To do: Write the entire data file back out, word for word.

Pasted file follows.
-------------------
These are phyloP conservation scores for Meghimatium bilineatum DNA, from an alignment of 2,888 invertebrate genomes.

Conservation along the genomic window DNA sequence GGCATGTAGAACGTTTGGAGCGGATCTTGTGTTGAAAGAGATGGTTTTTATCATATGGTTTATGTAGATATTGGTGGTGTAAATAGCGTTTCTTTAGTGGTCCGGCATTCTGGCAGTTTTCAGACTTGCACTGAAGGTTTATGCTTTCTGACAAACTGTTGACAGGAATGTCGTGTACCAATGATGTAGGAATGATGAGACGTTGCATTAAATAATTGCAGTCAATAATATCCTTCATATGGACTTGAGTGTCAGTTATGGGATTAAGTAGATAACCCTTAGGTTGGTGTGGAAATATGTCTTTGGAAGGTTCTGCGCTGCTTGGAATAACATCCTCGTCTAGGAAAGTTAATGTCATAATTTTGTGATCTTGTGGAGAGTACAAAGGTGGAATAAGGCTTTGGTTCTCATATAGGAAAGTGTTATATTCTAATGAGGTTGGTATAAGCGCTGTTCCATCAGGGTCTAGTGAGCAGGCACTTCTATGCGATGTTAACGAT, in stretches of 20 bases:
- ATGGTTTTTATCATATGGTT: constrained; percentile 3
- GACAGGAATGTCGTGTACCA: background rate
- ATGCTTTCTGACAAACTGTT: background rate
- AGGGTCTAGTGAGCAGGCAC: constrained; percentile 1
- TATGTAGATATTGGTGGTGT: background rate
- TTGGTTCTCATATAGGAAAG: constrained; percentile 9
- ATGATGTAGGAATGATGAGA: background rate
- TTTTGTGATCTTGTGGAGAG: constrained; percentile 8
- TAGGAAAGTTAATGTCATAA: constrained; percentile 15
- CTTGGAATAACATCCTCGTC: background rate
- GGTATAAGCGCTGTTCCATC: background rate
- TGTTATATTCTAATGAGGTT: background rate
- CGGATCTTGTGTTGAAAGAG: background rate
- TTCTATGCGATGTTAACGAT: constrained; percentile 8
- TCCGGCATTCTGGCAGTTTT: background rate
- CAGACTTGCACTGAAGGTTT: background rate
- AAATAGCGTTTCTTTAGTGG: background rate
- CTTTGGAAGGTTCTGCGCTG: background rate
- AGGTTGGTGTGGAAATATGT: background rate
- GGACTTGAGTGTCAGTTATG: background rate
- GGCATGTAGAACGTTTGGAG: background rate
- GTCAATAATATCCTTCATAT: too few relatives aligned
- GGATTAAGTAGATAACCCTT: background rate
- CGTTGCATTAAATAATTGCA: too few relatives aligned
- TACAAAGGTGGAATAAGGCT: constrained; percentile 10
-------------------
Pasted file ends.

These are phyloP conservation scores for Meghimatium bilineatum DNA, from an alignment of 2,888 invertebrate genomes.

Conservation along the genomic window DNA sequence GGCATGTAGAACGTTTGGAGCGGATCTTGTGTTGAAAGAGATGGTTTTTATCATATGGTTTATGTAGATATTGGTGGTGTAAATAGCGTTTCTTTAGTGGTCCGGCATTCTGGCAGTTTTCAGACTTGCACTGAAGGTTTATGCTTTCTGACAAACTGTTGACAGGAATGTCGTGTACCAATGATGTAGGAATGATGAGACGTTGCATTAAATAATTGCAGTCAATAATATCCTTCATATGGACTTGAGTGTCAGTTATGGGATTAAGTAGATAACCCTTAGGTTGGTGTGGAAATATGTCTTTGGAAGGTTCTGCGCTGCTTGGAATAACATCCTCGTCTAGGAAAGTTAATGTCATAATTTTGTGATCTTGTGGAGAGTACAAAGGTGGAATAAGGCTTTGGTTCTCATATAGGAAAGTGTTATATTCTAATGAGGTTGGTATAAGCGCTGTTCCATCAGGGTCTAGTGAGCAGGCACTTCTATGCGATGTTAACGAT, in stretches of 20 bases:
- ATGGTTTTTATCATATGGTT: constrained; percentile 3
- GACAGGAATGTCGTGTACCA: background rate
- ATGCTTTCTGACAAACTGTT: background rate
- AGGGTCTAGTGAGCAGGCAC: constrained; percentile 1
- TATGTAGATATTGGTGGTGT: background rate
- TTGGTTCTCATATAGGAAAG: constrained; percentile 9
- ATGATGTAGGAATGATGAGA: background rate
- TTTTGTGATCTTGTGGAGAG: constrained; percentile 8
- TAGGAAAGTTAATGTCATAA: constrained; percentile 15
- CTTGGAATAACATCCTCGTC: background rate
- GGTATAAGCGCTGTTCCATC: background rate
- TGTTATATTCTAATGAGGTT: background rate
- CGGATCTTGTGTTGAAAGAG: background rate
- TTCTATGCGATGTTAACGAT: constrained; percentile 8
- TCCGGCATTCTGGCAGTTTT: background rate
- CAGACTTGCACTGAAGGTTT: background rate
- AAATAGCGTTTCTTTAGTGG: background rate
- CTTTGGAAGGTTCTGCGCTG: background rate
- AGGTTGGTGTGGAAATATGT: background rate
- GGACTTGAGTGTCAGTTATG: background rate
- GGCATGTAGAACGTTTGGAG: background rate
- GTCAATAATATCCTTCATAT: too few relatives aligned
- GGATTAAGTAGATAACCCTT: background rate
- CGTTGCATTAAATAATTGCA: too few relatives aligned
- TACAAAGGTGGAATAAGGCT: constrained; percentile 10